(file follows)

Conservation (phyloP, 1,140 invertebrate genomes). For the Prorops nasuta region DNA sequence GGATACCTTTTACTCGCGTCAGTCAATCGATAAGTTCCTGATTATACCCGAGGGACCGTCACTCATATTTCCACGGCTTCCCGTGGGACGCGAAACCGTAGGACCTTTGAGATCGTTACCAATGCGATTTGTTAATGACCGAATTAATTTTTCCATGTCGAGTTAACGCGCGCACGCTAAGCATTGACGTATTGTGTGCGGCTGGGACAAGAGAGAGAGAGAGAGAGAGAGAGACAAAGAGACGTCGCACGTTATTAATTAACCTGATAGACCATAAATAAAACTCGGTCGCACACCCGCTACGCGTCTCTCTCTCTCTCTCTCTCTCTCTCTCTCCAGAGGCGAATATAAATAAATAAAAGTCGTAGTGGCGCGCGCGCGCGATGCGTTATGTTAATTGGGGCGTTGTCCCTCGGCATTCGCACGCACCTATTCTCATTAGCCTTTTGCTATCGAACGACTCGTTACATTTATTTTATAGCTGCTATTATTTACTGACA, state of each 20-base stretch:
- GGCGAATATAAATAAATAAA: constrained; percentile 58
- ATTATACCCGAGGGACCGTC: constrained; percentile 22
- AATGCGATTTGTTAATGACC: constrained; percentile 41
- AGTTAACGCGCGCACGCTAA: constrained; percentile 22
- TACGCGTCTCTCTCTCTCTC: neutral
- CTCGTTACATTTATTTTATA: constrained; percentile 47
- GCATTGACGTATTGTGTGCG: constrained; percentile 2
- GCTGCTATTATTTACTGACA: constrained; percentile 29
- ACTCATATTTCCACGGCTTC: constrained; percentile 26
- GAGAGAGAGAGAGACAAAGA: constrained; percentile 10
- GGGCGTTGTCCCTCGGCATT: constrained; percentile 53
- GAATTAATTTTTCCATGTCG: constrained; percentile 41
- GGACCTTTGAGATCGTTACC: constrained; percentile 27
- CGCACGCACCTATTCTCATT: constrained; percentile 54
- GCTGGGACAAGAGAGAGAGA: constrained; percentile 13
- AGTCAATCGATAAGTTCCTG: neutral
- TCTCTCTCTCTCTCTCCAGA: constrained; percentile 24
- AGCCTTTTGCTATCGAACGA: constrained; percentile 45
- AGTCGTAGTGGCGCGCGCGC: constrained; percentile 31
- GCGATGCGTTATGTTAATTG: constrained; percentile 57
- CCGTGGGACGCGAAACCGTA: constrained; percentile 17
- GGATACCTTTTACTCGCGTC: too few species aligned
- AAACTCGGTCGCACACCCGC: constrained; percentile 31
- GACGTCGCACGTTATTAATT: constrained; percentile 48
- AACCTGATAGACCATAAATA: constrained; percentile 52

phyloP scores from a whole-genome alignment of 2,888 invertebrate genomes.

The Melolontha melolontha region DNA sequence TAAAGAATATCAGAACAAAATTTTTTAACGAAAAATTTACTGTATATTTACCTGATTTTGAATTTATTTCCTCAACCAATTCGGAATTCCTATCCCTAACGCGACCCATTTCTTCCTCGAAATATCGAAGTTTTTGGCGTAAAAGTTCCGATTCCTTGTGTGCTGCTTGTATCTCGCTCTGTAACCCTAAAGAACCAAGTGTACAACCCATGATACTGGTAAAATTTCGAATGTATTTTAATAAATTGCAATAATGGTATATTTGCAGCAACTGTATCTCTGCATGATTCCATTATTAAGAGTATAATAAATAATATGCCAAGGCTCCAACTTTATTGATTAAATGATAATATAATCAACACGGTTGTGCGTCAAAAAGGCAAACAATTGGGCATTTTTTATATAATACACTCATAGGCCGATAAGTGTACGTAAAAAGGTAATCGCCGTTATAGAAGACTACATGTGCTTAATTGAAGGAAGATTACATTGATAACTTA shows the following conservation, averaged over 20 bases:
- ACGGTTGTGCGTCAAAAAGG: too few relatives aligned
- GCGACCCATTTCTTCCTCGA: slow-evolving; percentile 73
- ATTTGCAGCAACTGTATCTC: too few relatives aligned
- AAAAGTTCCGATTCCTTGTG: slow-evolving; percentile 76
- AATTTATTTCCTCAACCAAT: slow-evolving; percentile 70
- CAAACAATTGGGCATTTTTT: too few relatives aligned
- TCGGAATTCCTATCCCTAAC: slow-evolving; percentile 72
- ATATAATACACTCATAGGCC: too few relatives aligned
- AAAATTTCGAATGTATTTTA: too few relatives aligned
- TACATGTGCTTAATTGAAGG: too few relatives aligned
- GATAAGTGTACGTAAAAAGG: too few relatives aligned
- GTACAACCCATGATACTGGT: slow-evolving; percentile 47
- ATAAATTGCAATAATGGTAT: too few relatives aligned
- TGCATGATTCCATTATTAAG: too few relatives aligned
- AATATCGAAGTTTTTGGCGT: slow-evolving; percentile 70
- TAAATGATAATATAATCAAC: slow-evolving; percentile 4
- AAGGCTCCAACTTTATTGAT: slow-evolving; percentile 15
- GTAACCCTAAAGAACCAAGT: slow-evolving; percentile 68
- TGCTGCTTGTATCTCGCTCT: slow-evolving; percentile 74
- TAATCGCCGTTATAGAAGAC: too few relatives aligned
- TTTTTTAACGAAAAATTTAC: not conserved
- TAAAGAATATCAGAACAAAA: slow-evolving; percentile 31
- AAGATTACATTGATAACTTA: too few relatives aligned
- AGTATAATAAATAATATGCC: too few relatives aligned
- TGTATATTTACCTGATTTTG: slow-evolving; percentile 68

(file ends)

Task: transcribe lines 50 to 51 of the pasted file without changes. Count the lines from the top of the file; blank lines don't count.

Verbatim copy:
- TAAAGAATATCAGAACAAAA: slow-evolving; percentile 31
- AAGATTACATTGATAACTTA: too few relatives aligned